Hammered by Gaddafi's tanks, heavy guns and rockets, rebel forces were in panicky retreat in east Libya on Wednesday, fleeing from the oil towns of Ras Lanuf and Brega prompting US and its allies to mull arming the ragtag fighters.
Having halted the rebels march 100 kms from their leaders hometown of Sirte, Gaddafi's armoured columns chased the rebels right into Ras Lanuf, 370 kms west of the opposition stronghold of Benghazi, Al Jazeera reported.
Faced by a heavy barrage of shells exploding all round them, the rebel fighters fled on board pickup trucks reversing in advance triggered by heavy strikes carried out by French and British fighters on March 19.
"We can't fight tanks with our machine guns," the Arab channel quoted opposition fighters as saying, as they beseeched for intervention by allied war planes.
"Tell Sarkozy and Cameron that we need help and without air strikes Gaddafi will massacre us," the rebel fighters said as Obama administration did not rule out the possibility of arming the rebels.
"I'm not ruling it out. But I'm also not ruling it in. We're assessing what Gaddafi is upto," US President Barack Obama said.
The US President said though the "noose" was tightening around Gaddafi, but they were still not signs that he was seeking to negotiating an exit from Libya.
"Our expectation is that as we continue to apply steady pressure, not only militarily but through other means, Gaddafi will step down," Obama said.
Correspondents on the frontline reported that the rout of rebels illustrating how much they rely on international power policy.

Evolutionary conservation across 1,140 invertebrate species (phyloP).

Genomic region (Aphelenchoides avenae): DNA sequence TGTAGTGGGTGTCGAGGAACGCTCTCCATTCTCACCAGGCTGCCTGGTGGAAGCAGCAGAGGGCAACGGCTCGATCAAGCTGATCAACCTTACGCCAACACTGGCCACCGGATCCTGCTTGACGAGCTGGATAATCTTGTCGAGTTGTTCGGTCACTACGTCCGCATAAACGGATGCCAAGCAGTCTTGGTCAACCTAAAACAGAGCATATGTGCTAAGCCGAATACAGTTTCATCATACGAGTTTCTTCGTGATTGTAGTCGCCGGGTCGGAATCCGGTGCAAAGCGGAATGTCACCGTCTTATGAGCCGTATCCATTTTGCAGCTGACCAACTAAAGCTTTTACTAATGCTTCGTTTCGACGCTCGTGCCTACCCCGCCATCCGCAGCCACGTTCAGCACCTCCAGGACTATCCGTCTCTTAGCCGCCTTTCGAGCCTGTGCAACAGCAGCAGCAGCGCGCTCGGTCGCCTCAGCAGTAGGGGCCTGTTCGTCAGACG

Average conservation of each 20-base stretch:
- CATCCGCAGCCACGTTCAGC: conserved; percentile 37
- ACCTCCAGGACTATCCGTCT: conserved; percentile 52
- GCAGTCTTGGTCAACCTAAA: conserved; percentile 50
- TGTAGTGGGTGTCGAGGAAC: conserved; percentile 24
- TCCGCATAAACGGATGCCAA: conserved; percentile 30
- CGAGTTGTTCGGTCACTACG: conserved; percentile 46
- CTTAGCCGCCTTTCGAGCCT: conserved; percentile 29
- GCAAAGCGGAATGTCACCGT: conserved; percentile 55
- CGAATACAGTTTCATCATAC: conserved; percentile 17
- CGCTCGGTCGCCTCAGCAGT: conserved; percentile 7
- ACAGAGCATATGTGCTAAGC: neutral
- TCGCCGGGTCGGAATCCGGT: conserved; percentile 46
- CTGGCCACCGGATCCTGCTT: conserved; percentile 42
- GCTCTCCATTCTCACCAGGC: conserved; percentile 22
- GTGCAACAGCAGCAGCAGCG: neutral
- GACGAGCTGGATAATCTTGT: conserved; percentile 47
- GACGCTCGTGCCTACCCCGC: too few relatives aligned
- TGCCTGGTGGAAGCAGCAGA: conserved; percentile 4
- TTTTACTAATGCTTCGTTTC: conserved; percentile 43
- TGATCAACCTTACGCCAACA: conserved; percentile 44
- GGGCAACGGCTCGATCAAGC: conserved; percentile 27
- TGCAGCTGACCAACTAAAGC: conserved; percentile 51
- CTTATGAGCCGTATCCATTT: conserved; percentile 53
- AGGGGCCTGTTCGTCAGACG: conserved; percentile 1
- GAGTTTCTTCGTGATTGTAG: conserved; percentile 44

"Only a day earlier, they had been marching westward, cocky they would take Sirte Gaddafi's main bastion in Central Libya. They reached 100 kms of the city before they were hammered by Gaddafi's forces, who pushed them back to Bin Jawad," Al Arabia correspondent said from the frontline.
But now Gaddafi's artillery is shelling even the key town of Brega.
As heavy battles raged on the eastern front, allied bombers and Tomahawk missiles kept up their pounding of the capital Tripoli.
Loud explosions rocked the city close to Gaddafi's heavily guarded residence and the military targets in the suburbs of Tajura.
The first explosion was heard around 1630 GMT near Bab Al-Azizya district, which houses Gaddafi's residence and few more exploded minutes later, the BBC correspondent in the city reported.
Heavy fighting also continue to rage around the western town of Misruta, Libya's third largest city, which has been under siege by Gaddafi's forces for the past two weeks.
Local residents said more than 150 people have been killed in the city after Gaddafi's tanks stormed into the city centre.
The prospects of supplying heavy weaponry to the rebels has triggered a fierce debate in the US, New York Times said with some fearful that providing arms would deepen American involvement in a civil war and intelligence reports that some rebel fighters may have links to al Qaeda.
The debate has drawn in the White House, the State department and the Pentagon and has prompted calls for intelligence on whether some of the rebels waging a war with Gaddafi may have al Qaeda links.
The fears have arisen after a NATO commander Admiral James G. Stavridis told a Senate hearing that there were flickers in intelligence reports about the presence of al Qaeda and Hezbollah members among the anti-Gaddafi forces.
Eastern Libya was the centre of Islamists protest in the late 1990s, US media reports said it was unclear how many groups still retain ties to Al Qaeda.